- PCL Batteries
- Drive Couplings
- Serious Cleaning
Maintenance frequency: Change yearly
Almost like clockwork, someone calls in a panic after a 3 day weekend or long holiday and says their machine will not run. Often times, this is a PLC related issue because the backup battery was on its last leg and the long weekend pushed it over its useful life. Not good since your customers are expecting you to deliver.
With the New Year, why not make a new PLC battery part of your yearly machine check? The small cost of a battery will pay dividends to your bottom line long term.
Not sure what to do? Give us a call, we can help.
Inspection interval: Every 6 Months
Lubrication: Per instruction manual
What to look for: Any rotational play when manipulated
Often times drive couplings are overlooked until the point where customers call and complain about marginal box quality. And if regular box checks are not being performed, that can be an expensive problem to correct. Print moves around on the board and slots can follow in their own random pattern.
Do your maintenance people know what to look for when couplings start to wear? How often are couplings to be inspected? Does it take a long time to inspect these items? Not sure what to do? Fortunately, we are here to help and provide you the solutions to these issues.
Give us a call.
EMBA 140, 160, 170 Vacuum Belt Drive Shaft Coupling
McKinley Constant Mesh Coupling
We have all been in the situation where scheduled maintenance is required, but gets put off for production reasons. Maybe it’s a weekly service where maintenance goes in and greases the machine. The service gets done, but was it performed properly? Are the motions of maintenance "same ol same ol", or is it performed to manufactures specs? What does manufacture’s spec mean? Pictured are 2 examples that can be found in the EMBA 170 parts books.
In the first example (above) we can see that this tab head is item 10, requires BP Energrease LS-2 (designated by the letter C), every 1000 running hours, and there is only 1 lubrication point.
In this example, we can see 2 callouts. The top one is a break-in oil change after 50 running hours. After that, the oil changes are every 1000 running hours.
If we hypothetically calculate this with a 6 day work week, then 2-10 hour shifts per day = 60 running hours (provided the machine runs all 20 hours per day). For the both examples, this would need lubricated every 16.667 weeks or 4 months at the example rate given. This is great, but keep in mind that some items need shift to shift attention such as slotting shafts, and linear setting shafts. These items can be found in the instruction manual.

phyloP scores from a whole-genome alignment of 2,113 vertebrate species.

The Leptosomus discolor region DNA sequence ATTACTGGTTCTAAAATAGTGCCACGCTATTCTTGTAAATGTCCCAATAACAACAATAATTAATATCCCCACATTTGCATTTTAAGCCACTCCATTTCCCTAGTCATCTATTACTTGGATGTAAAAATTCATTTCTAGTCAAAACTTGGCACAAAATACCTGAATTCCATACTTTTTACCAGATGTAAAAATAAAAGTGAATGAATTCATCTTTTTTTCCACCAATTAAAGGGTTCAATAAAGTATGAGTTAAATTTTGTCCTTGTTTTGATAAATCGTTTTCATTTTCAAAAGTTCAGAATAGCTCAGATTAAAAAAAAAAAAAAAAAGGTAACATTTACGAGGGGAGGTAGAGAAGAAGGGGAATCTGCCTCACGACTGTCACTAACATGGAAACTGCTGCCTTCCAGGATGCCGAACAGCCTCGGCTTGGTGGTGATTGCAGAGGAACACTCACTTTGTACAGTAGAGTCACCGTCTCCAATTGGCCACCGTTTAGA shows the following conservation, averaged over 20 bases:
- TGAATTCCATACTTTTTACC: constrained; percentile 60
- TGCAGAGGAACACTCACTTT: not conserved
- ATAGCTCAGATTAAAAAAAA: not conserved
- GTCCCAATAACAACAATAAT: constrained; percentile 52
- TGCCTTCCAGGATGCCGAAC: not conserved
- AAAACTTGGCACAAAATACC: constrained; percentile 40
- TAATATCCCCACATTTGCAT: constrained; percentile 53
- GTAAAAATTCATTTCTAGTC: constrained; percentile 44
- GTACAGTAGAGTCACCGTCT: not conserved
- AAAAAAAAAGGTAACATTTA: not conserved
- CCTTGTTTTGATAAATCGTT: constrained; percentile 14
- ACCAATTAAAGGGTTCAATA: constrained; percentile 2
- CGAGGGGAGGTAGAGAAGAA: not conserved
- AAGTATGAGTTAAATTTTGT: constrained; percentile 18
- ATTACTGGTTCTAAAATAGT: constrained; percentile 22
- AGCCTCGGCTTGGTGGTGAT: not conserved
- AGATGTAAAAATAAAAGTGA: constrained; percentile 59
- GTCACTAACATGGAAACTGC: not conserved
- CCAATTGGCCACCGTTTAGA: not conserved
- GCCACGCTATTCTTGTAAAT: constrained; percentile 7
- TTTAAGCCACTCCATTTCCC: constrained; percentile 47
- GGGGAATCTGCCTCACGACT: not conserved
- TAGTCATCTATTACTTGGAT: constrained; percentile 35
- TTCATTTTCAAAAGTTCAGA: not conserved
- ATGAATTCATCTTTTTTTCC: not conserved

So, how do you know when these time frames are approaching? EMBA utilizes a run timer in the electrical panel so maintenance can plan the appropriate service at the correct time intervals. OEM maintenance schedule, while not wasting valuable resources, and saving money in the long run….what could be better than that?
Still have questions, give us a call.
Time for some Serious Cleaning
When was your machine most recently cleaned, and problems addressed? For some, the answer is elusive, others can produce documentation as to when, what, and who performed maintenance or a repair. The really good ones, can tell you in advance what is due, have parts on the shelf and know what days the machine is going down for repair.
Poor housekeeping can and often leads to poor machinery performance, increased wear to drive line components, and lower productivity. Typically the vacuum belt and vacuum table suffer the most from sloppy or non-existent cleaning. Below is an example of some poor housekeeping.
This example shows how poor housekeeping can affect a machine. All of the vacuum dampers were out of “time” and the vacuum tunnel was so full of debris, that vacuum was not present in various places on the table. This customer had issues with sheet skew and registration. Don’t let your machine get behind the 8 ball. Be proactive about service and housekeeping.
We can help, give us a call.